March 12, 2014

Should The Globe Theatre take Hamlet to North Korea?


The play's the thing?

The play’s the thing?

Earlier this week, Amnesty International criticized The Globe Theatre for planning to take its production of Hamlet to North Korea. Amnesty called for The Globe to read up on the country’s human rights abuses before deciding for sure to visit the country with the production. In a statement Amnesty said,

“No tragic play could come close to the misery that the 100,000 people trapped in the country’s prison camps endure – where torture, rape, starvation and execution are everyday occurrences…There’s a dark irony in the fact that Hamlet focuses on a prince wrestling with his conscience. Kim Jong-Un is no Hamlet. Sadly he shows no sign of wrestling with his conscience.”

The Globe has responded, noting that it intends to take the play to every country in the next two years to celebrate the 450th anniversary of Shakespeare’s birth, so it is not singling out North Korea to be provocative. But surely the move can’t help but provoke comment: Hamlet will be performed in one of the world’s most frightening dictatorships, where a young leader had his uncle killed, a man who had been one of the most powerful men in the state.

While it’s highly unlikely that Kim Jong Un will see The Globe’s performance, where he would essentially play a too-perfect part as an evil leader watching the character of an evil leader watch a play about the murder of a good leader (after all, “the play’s the thing/
Wherein I’ll catch the conscience of the King”), Mark Lawson argues in the Guardian that some good could still come out of the staging of the play.  Lawson notes that “the use of Shakespeare’s plays as a weapon against repression has an honourable history”, most often during Soviet rule of Eastern Europe.

When Prague was under the rule of Russia, the Czech author and philosopher Pavel Kohout ran a politically charged production of Macbeth, and the staging of this was later used as the basis for Tom Stoppard’s Cahoot’s Macbeth. Not only this, but PEN actively encouraged Harold Pinter and Arthur Miller to go to Turkey in 1985; “when the dramatists challenged the prevailing political climate so fiercely that they were ejected from a dinner at the US embassy.” And it’s not just Shakespeare that has been used as a kind of theatrical intervention. Susan Sontag’s staging of a production of Beckett’s Waiting for Godot in Sarajevo made its mark in a city that was undergoing the longest siege in the history of modern warfare. Sontag went on to write about it for the New Yorker:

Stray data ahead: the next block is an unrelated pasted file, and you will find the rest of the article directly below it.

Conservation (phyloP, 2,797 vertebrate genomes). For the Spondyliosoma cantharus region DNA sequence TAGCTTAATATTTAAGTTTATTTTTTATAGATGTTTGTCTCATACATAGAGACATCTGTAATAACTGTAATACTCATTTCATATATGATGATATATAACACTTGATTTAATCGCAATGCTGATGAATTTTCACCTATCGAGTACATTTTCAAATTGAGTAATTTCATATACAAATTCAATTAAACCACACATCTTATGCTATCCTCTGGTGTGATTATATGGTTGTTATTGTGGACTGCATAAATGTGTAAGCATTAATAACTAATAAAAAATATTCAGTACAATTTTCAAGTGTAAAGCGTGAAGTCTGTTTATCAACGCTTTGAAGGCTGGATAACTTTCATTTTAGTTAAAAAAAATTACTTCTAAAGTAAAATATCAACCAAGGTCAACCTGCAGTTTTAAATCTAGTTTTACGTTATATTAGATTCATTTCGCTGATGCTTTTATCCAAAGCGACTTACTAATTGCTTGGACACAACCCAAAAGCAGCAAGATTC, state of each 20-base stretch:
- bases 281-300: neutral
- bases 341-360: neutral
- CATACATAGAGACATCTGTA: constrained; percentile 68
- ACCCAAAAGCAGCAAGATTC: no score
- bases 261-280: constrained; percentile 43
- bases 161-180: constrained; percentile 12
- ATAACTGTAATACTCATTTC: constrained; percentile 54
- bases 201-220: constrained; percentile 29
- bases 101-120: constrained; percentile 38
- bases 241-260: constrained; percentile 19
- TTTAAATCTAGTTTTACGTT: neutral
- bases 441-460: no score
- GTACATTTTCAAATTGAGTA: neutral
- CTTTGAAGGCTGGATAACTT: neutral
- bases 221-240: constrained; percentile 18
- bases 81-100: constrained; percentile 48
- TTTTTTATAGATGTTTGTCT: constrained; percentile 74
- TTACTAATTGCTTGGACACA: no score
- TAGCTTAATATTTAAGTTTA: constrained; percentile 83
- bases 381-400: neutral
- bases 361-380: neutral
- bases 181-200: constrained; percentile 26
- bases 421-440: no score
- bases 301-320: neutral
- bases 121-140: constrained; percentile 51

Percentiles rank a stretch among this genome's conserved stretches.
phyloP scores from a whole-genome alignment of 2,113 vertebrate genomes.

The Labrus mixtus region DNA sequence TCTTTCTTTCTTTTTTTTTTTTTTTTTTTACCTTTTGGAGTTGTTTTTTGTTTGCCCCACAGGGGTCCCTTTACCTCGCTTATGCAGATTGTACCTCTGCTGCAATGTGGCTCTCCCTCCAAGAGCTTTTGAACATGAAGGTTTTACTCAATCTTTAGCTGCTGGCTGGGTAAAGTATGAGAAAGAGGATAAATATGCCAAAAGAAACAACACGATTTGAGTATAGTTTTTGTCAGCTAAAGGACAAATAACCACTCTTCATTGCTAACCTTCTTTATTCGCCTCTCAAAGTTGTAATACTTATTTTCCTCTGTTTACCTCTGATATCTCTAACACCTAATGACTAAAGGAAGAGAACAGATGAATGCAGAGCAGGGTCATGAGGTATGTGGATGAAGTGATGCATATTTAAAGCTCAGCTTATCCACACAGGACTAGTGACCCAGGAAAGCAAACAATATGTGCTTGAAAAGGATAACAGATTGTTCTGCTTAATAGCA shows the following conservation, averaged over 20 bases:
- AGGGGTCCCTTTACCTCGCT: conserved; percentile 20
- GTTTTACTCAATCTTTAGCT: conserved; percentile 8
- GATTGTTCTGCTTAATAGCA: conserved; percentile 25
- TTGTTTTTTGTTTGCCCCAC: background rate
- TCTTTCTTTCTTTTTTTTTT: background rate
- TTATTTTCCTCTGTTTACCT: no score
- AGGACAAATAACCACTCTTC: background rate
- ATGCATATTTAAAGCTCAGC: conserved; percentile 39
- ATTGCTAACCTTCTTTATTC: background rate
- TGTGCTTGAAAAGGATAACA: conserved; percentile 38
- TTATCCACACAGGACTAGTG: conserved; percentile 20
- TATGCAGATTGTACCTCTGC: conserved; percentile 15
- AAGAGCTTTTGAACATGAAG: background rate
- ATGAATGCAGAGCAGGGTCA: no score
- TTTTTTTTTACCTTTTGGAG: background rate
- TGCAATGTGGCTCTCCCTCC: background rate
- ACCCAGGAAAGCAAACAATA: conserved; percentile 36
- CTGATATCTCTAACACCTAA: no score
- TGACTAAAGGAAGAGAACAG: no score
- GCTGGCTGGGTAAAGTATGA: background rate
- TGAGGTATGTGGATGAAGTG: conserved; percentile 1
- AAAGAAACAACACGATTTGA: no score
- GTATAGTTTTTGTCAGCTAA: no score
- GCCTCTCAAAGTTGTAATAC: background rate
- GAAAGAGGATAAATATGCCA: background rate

“…I couldn’t again be just a witness: that is, meet and visit, tremble with fear, feel brave, feel depressed, have heart-breaking conversations, grow ever more indignant, lose weight. If I went back, it would be to pitch in and do something.

No longer can a writer consider that the imperative task is to bring the news to the outside world. The news is out. Plenty of excellent foreign journalists (most of them in favor of intervention, as am I) have been reporting the lies and the slaughter since the beginning of the siege… I was not under the illusion that going to Sarajevo to direct a play would make me useful in the way I could be if I were a doctor or a water systems engineer. It would be a small contribution.”

Like Sontag, The Globe and its actors, directors and technicians cannot provide the kind of aid doctors or lawyers would supply to the victims of Kim Jong Un’s regime of terror; those prisoners Amnesty mentions will of course have no chance of seeing the play. But Sontag’s right, there are already excellent journalists, and organizations like Amnesty, covering and calling out the situation in North Korea. The news is out, but if The Globe can now direct this news back at North Korea’s citizens in a new way, in the hope that it may reach its rulers through means that catch them off guard, then it should do so. There may be some things a play can do, however small the contribution. As Hamlet instructs his players,


anything so o’erdone is from the purpose of playing, whose end both

at the first and now, was and is, to hold as ’twere, the mirror up

to nature; to show virtue her own feature, scorn her own image,

and the very age and body of the time his form and pressure.”


Zeljka Marosevic is the managing director of Melville House UK.